Come March 11Th 2012 and the clocks in European nations will be pushed forward one-hour under the effect of Daylights Saving. While for some this may seem to be exciting but for others this may mean losing an hour of sleep since it’s difficult to adjust to the lost hour of sleep in the spring than to the gained hour of sleep in the fall. Daylight saving time (DST), also known as summer time in European official terminology, is the practice of advancing clocks so that evenings have more daylight and mornings have less. Typically clocks are adjusted forward one hour near the start of spring and are adjusted backward in autumn. Though mentioned by Benjamin Franklin in 1784, the modern idea of daylight saving was first proposed in 1895 by George Vernon Hudson and it was first implemented during the First World War.
In a typical case where a one-hour shift occurs at 02:00 local time, in spring the clock jumps forward from the last moment of 01:59 standard time to 03:00 DST and that day has 23 hours, whereas in autumn the clock jumps backward from the last moment of 01:59 DST to 01:00 standard time, repeating that hour, and that day has 25 hours. Adding daylight to evenings benefits retailing, sports, and other activities that exploit sunlight after working hours, but can cause problems for evening entertainment and other occupations tied to the sun and its effect on health is clear. Although an early goal of DST was to reduce evening usage of incandescent lighting, formerly a primary use of electricity, modern heating and cooling usage patterns differ greatly, and research about how DST currently affects energy use is limited or contradictory.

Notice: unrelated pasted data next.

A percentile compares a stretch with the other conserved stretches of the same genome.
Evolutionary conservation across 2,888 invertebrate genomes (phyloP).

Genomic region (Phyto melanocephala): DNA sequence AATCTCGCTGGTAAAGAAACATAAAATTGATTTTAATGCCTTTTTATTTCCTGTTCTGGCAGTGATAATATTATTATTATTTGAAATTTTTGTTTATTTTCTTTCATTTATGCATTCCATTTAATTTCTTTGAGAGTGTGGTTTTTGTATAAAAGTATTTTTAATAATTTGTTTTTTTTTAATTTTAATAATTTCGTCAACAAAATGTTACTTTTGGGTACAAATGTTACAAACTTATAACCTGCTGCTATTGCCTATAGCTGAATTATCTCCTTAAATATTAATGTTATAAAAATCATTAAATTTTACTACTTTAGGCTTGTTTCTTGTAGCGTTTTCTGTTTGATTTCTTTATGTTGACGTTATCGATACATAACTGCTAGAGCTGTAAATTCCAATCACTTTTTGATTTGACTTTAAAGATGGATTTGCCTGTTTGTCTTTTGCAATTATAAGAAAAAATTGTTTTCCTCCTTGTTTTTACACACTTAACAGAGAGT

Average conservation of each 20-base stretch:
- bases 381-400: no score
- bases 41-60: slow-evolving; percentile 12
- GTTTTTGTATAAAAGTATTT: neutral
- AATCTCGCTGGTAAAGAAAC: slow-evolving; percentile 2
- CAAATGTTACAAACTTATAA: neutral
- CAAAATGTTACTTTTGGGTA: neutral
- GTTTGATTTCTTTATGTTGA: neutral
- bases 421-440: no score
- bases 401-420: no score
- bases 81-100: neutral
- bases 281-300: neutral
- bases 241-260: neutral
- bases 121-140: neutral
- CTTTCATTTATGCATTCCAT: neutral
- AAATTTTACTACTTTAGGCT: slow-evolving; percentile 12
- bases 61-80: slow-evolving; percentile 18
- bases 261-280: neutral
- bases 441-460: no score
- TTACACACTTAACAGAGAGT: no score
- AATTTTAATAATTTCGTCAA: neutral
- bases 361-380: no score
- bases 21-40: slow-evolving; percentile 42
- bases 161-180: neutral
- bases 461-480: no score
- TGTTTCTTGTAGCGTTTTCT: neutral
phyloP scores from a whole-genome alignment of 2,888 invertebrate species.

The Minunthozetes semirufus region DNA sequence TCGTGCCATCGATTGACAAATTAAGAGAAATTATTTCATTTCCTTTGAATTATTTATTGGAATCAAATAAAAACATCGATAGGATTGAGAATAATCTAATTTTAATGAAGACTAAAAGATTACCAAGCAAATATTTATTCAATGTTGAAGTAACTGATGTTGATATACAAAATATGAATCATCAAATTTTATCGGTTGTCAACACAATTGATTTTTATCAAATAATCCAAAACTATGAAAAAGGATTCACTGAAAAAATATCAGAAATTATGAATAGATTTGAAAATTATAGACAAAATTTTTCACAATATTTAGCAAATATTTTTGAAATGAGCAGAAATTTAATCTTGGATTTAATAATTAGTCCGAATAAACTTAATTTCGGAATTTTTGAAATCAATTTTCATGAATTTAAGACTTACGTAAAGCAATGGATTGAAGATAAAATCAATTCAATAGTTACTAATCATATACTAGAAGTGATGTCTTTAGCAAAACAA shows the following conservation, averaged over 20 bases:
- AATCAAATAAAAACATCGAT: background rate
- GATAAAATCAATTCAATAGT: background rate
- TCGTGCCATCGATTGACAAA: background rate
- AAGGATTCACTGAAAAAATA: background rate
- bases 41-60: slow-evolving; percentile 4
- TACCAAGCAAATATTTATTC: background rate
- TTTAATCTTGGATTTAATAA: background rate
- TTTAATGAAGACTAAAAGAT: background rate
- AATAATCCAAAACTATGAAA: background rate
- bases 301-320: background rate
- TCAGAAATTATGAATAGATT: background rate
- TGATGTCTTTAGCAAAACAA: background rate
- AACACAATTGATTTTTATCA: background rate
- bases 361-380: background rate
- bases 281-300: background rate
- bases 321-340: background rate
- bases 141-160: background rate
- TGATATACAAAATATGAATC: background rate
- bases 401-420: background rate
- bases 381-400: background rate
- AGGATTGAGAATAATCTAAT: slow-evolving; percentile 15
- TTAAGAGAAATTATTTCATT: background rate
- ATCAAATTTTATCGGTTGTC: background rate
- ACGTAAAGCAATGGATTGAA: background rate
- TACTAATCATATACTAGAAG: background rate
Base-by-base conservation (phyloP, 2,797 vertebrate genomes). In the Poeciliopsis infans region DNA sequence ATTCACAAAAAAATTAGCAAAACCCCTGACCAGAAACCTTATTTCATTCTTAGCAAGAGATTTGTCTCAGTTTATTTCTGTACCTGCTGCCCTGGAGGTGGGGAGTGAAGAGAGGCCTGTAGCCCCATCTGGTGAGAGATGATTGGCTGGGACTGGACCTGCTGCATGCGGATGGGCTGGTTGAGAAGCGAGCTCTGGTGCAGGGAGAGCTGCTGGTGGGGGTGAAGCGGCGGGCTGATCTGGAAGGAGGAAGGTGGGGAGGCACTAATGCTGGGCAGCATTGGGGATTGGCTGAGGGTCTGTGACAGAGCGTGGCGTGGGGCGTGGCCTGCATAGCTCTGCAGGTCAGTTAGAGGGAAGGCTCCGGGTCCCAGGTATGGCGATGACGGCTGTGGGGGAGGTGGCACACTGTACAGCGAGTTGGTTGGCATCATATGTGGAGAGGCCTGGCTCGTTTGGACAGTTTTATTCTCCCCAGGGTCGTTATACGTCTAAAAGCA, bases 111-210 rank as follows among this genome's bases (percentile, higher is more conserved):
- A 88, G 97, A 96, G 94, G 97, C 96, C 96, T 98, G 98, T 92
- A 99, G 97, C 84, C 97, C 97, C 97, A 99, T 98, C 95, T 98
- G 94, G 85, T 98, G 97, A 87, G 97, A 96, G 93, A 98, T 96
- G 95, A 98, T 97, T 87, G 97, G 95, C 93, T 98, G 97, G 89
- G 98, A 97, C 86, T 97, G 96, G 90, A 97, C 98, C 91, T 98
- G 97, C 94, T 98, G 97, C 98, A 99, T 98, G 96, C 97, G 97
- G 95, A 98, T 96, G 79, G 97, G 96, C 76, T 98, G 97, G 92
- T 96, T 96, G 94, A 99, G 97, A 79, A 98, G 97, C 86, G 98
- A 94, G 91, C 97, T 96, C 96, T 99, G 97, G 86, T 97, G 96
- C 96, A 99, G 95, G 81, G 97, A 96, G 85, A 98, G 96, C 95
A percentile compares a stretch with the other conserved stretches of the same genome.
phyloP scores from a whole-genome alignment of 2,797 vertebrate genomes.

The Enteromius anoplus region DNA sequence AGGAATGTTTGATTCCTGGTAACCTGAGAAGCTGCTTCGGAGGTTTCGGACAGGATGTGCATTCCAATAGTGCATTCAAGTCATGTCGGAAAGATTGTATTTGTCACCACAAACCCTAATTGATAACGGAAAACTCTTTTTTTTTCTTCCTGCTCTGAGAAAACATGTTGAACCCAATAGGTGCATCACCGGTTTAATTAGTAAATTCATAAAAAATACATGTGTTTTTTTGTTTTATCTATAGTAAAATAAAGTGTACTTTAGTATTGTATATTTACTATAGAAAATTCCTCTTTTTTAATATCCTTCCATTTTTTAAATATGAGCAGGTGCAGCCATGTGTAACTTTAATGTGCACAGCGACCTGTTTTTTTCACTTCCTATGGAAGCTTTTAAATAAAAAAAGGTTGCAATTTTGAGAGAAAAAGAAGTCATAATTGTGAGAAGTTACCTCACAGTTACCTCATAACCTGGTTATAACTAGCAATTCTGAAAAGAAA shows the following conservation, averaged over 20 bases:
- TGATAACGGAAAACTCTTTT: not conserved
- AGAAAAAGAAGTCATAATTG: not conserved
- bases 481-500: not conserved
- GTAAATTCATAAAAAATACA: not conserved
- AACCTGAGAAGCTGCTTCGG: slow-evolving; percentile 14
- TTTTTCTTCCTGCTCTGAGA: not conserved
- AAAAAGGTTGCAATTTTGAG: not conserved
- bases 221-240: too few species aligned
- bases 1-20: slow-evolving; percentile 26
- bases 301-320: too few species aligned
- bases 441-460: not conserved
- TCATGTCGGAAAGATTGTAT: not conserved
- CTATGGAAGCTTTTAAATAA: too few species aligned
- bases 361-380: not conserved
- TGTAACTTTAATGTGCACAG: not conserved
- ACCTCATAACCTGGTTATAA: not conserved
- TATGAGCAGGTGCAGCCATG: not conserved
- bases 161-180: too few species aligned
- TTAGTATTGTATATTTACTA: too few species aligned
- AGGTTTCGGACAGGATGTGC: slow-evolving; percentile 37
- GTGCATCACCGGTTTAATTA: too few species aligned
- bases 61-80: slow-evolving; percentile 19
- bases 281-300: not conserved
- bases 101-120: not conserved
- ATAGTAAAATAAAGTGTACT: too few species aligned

DST clock shifts also present other challenges. They complicate timekeeping, and can disrupt meetings, travel, billing, recordkeeping, medical devices, heavy equipment, and sleep patterns. Software can often adjust computer clocks automatically, but this can be limited and error-prone, particularly when DST protocols are changed. However, to deal with the loss of an hour of sleep you should stick to your normal routine of sleeping and waking up, normal eating and nap times, encourage energy and feel awake by exposing yourself and your family to the sunlight and even if you feel fine you should drive carefully to work Monday morning since your internal clock may be off. This will surely help you to adjust and remain healthy.